using the identity url to contain a key fingerprint

Jean-Luc Delatre jld at
Wed May 25 08:41:45 PDT 2005

Martin Atkins wrote:

> I would *love* to see a proper public-key based login system as you 
> describe. I've been going around telling everyone what a great idea it 
> is for a long time. However, there is no way to do that without 
> modifying the client, and the client is a big, heavy, immovable 
> object: everyone uses a different client, and many people will never 
> upgrade it. Most importantly, there are millions of clients!

Javascript is the answer.
In spite of numerous still  standing browser incompatibilities many 
"advanced" Javascript tweakings are
currently doable on all four major browser families Firefox/Mozilla, IE  
5.5 and beyond, Opera and Safari.
This does not need any awareness from the user and private keys could be 
themself crypted and stored in a cookie to be unlocked by a pass phrase.

> OpenID provides a working solution which works for websites today. It 
> does not provide a magic bullet for authentication needs in every 
> scenario by any stretch of the imagination, and it can in many 
> respects be described as a "giant hack", but it's a hack that works.
Agreed  ;-)

> Most of our discussions here have been about refining the system and 
> attempting to make it more general or more secure without losing the 
> simplicity, which I think is a good goal.
> To address your final point:
> > If the deployment is awkward it will not take off, YOU WILL BE
> > SCREWED...
> I'd would argue that deployment of a client-only public-key system 
> would be far more awkward than OpenID, which requires only a change to 
> the server. There are far more clients than there are servers. I think 
> OpenID's simplicity is its primary virtue, actually.

Not agreed!
Deployment  of a Javascript based public key system will be fully 
transparent modulo a few cross-domain scripting security hindrances.
But I bet this can be done for a "good cause" when it is  already done 
for malfeasance.

And, targeting "grandmothers", which scenario would look easiest at 
*client side* deployment time:

-  Choose a passphrase to initiate your access and be carefull to note 
it somewhere (but not on a post-it note...)
-  Please go to LiveJournal/Movable Type/TypeKey/... create an account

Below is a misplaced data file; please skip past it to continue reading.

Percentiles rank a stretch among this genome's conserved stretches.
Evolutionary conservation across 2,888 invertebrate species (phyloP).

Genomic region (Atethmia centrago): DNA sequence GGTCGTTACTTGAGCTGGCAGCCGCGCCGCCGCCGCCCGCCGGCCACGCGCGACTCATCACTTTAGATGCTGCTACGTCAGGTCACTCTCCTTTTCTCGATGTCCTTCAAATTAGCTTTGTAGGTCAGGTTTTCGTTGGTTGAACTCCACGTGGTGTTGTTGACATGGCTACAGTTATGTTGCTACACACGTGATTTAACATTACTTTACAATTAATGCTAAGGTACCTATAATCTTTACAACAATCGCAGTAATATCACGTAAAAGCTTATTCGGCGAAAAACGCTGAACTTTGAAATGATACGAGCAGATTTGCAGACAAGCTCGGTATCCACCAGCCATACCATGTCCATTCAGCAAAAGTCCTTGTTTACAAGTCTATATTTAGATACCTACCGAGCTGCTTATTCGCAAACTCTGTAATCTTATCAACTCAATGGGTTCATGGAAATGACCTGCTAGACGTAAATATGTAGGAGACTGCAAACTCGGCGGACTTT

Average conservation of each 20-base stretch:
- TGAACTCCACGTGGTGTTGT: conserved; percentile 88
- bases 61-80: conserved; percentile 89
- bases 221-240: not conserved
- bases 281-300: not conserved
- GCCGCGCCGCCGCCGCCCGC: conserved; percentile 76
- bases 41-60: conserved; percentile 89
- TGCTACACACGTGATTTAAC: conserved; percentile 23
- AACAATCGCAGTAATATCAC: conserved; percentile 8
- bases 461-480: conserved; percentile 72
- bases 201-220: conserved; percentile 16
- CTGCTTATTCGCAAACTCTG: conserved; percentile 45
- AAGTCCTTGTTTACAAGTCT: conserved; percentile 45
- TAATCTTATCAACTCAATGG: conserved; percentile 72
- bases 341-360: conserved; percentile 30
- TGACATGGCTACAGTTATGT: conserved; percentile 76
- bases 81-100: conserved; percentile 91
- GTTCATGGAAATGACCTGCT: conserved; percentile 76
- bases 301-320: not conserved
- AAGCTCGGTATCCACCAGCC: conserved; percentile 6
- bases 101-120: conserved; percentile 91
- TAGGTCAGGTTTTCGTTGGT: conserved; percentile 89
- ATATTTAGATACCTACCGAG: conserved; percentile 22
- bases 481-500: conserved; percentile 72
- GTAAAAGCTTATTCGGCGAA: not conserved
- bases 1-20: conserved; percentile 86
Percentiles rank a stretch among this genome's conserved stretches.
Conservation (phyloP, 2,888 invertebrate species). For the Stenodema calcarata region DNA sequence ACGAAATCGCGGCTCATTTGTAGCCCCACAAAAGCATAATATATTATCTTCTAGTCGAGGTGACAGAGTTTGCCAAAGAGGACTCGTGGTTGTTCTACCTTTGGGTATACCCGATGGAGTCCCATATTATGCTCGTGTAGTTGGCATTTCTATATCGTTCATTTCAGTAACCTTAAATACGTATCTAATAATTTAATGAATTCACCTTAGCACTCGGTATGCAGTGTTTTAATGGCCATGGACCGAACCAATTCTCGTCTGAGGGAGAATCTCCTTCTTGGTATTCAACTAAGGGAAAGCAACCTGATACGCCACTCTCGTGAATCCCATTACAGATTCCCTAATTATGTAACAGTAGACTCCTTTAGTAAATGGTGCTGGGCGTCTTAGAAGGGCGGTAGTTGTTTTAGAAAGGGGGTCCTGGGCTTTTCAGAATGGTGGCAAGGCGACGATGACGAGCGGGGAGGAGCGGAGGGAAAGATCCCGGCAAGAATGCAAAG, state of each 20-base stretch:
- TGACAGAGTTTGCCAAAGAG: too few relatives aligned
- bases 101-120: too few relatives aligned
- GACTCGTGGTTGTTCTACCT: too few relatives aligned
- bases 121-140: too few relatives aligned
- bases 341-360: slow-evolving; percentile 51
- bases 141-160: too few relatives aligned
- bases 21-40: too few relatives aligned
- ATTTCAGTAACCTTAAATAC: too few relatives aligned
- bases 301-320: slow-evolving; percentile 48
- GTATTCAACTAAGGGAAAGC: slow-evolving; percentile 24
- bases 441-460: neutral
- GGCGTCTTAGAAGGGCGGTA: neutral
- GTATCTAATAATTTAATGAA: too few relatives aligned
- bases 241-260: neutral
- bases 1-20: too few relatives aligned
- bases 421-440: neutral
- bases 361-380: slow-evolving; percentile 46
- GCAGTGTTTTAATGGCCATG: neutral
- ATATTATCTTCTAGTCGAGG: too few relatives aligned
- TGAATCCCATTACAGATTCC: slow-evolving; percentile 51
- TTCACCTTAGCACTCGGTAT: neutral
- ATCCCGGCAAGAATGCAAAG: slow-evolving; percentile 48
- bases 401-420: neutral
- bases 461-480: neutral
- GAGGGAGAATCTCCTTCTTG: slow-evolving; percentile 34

if you don't have one and come back
   to this page with the account URL.

After this initial step both modes of operation will look about the same.

Even if this introduce yet more constraints on the protocol, namely the 
ability to forward private keys from clients machines to authentication 
servers, it would be nice to have full interoperability between such a 
system and existing OpenID.
If only to answer Imran's objection:

Imran Ghory wrote:

 >On 5/25/05, Jean-Luc Delatre <jld at> wrote:
 >>- Everything secret is now on  the client side and under his
 >> There is *no* need for any authentication server!
 >> There is *nothing* secret to distribute.
 >Right, now when the user wants to login from another computer
 >(cybercafe/school/work) how do you propose to transfer the private
 >keys ?
 >MSN: tickletux at
 >AIM: tickletux1

BTW Imran, your message didn't make it thru, you are not on the list!

The whole point is:
Which is the primary source of the ID/private key?
An "initial" client machine or a blog account?

> However, even if for some reason this doesn't take off beyond 
> LiveJournal+clones and Movable Type/TypeKey it's already being used by 
> a very large portion of the "weblog" community, which was what it set 
> out to do in the first place.

Don't be too modest, remember, the new games are "Winner take all"...

All the best,

JLD [Kevembuangga]

P.S. I am CCing Stephen Downes because he is mentioned in the OpenID 
home page and he is obviously interested in much the same topic (and he 
didn't object yet...)

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